Hamilton College founded in May 1812
Hamilton College at 200
2012, 10 years ago
Two hundred years ago—May 26, 1812—the New York State Board of Regents issued a statement declaring “that a college…shall be and is hereby founded and established and is named Hamilton College.” College trustees then appointed Azel Backus as Hamilton’s first president. He was from Norwich, Connecticut, and graduated in 1787 from Yale College.
The college’s beginnings date back to 1793 when the Reverend Samuel Kirkland founded Hamilton-Oneida Academy in Clinton. It was named for Treasury Secretary Alexander Hamilton, who had agreed to serve as a trustee on the academy’s board. The first class entered a small schoolhouse at the foot of (now) College Hill. The class included four Native American children and 25 children of local settlers.
In other news, St. Elizabeth College of Nursing selects its top students: Majors of the Week – Heather Marusic of Herkimer and Christopher Money of Utica. Major of the Weekend Class – Leanna Sweet from Rome. Weekday Salutatories – Marie Burr of Woodgate and Jennifer Curtis of Utica. Weekend Greeting – Charles Oliver from Waterville.
History of the Mohawk Valley:New Hartford High School Wins Championship
USA Sewing, on Broad Street in Utica, receives a $3.5 million contract from the military to make Kevlar gloves and will hire about 100 workers to do the job. Typically, the company’s workforce is cyclical and it adds employees when an order is received. U.S. Senator Charles Schumer, D-NY, said the company won the contract for the flame-retardant gloves “because of its track record of excellence.”
Robert Raffle of Ilion is appointed executive director of the Masonic Care Community in Utica. In 2009, he became Associate Managing Director and has been acting Managing Director since August.
The American Legion Auxiliary, Utica Unit 229, elects officers: Peggy Kohler, president; Pat Dodge, senior vice president; Donna Wojcik, second vice-president and historian; Pam Vogel, Treasurer; Rosetta LaPaglia, secretary; Marie Dodge, chaplain; and Gail Greco, Sergeant-at-Arms.
1997, 25 years ago
Area communities are on the march as they observe Memorial Day with parades drawing crowds. Marybeth Kempeny of New Hartford is at the parade in Utica and says, “My dad served in World War II and passed away 12 years ago today. Today was also his birthday, so this day has more of a commemorative purpose for us than anything else.
Carl Ciccarelli, a color guard with the Whitestown Foreign Wars Veterans, said: “Today is a very special day. It is a day for veterans who have been lost in wars. More people should come out and realize the price these veterans paid.
In high school baseball, Chris Morse and Shaun Sergott each had two hits to lead Oriskany to a 6-3 win over Poland. Meanwhile, West Canada Valley beat Frankfort-Schuyler, 7-4, behind pitcher and batter Seth Crossett (a six-batter with 16 strikeouts and a two-run homer). Jonah Margulis added a single, home run and two RBIs and Dan Petkovsek had two hits.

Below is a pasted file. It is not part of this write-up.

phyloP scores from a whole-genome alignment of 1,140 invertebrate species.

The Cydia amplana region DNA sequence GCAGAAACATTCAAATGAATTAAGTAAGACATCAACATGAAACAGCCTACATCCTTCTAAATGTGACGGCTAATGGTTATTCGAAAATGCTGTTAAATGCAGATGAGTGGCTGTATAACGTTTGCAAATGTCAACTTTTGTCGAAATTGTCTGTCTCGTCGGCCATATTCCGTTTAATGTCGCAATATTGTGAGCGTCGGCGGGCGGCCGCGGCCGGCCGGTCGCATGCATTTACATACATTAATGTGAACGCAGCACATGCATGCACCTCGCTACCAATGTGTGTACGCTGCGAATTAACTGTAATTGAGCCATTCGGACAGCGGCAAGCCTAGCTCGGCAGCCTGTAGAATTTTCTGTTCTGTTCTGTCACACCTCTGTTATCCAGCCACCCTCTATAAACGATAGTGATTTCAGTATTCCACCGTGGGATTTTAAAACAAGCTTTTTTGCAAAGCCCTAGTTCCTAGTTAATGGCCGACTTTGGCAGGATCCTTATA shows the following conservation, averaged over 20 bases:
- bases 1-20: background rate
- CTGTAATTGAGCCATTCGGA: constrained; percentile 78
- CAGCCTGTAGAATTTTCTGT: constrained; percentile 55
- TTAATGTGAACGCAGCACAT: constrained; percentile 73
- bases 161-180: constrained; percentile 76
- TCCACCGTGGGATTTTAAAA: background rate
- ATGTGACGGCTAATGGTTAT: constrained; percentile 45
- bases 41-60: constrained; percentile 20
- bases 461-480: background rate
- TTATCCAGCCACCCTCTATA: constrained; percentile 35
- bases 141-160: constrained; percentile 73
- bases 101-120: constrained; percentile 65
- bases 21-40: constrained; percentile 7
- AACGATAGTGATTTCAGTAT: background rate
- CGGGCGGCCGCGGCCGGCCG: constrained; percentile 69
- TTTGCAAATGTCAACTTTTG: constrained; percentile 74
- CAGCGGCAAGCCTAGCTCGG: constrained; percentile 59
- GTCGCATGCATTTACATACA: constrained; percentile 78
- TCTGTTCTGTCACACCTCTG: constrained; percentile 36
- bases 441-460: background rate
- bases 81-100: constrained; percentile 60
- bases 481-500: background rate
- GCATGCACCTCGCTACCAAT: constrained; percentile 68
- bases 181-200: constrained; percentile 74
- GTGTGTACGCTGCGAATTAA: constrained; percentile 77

1972, 50 years ago
Eight Utica firefighters and eight police officers are retiring – a total of nearly 500 years of experience. In the fire department, these are Chief James Mullen, Captain Russell J. McCoy, Lt. Amadio (John) Rasi, Lt. Edward Dillon, Lt. Walter Way, Lt. Kenneth Slade, Firefighters Robert E Sullivan and Joseph R. Toomey.
In the police department they are: Captain Kenneth Wiediger and Patrolmen Joseph Cittadino, John Prumo, Cosmo Leogrande, Philip Palumbo, Alfred Stivali Sr., Chester Jagiello and Stanley Dombrowski.
Paul Hahn is elected president of the Utica Bowling Association. Others elected include: Frank Brisson, secretary-treasurer, and vice-presidents Nick Martellotto, Ralph Long, William Schultz, Henry Hart and Vin Belden.
Attendees at a mother-daughter dinner dance at the Utica Cosmopolitan Community Center included: guest speaker Roberta Frank, President Peggy Robertson, Girl Scout Leader Hattie Broome, Mistress of Ceremonies Lorraine Tanner and Director of Women’s Activities Joyce Vowels.
1947, 75 years ago
William E. Burke of Utica is elected state deputy to the New York Knights of Columbus Council at its 52nd annual meeting in Jamestown. It is the highest position a lay Roman Catholic can hold in the state.
1922, 100 years ago
Utica city historian Abigail C. Dimon says 3,029 war medals have been distributed to city veterans so far. The city decided to honor veterans with a medal after the end of the World War in 1918.
1897, 125 years ago
James visits Utica
Thomas James, who was born in Utica in 1831 and 50 years later was appointed U.S. Postmaster General by President James Garfield, speaks at a meeting of the Oneida County Historical Society (now the Oneida County History Center). It is introduced by Thomas R. Proctor, who says with a smile, “I hope the Postmaster General will explain why important letters are sometimes delayed for weeks while my bills arrive promptly on the first of every month. James, also smiling, has no answer.
Answer to last week’s question: In the presidential election of 1856, John Charles Fremont became the top candidate of the newly formed Republican Party. He was defeated by Democrat James Buchanan. The Republican Party had been organized in 1854. Fremont was well known to most Americans as an explorer. He once led an expedition that explored, surveyed, and mapped most of the country between the Rocky Mountains and the Pacific Ocean. In 1860, Abraham Lincoln became the first Republican to be elected president.
This Week in History is researched and written by Frank Tomiano. Email him at [email protected]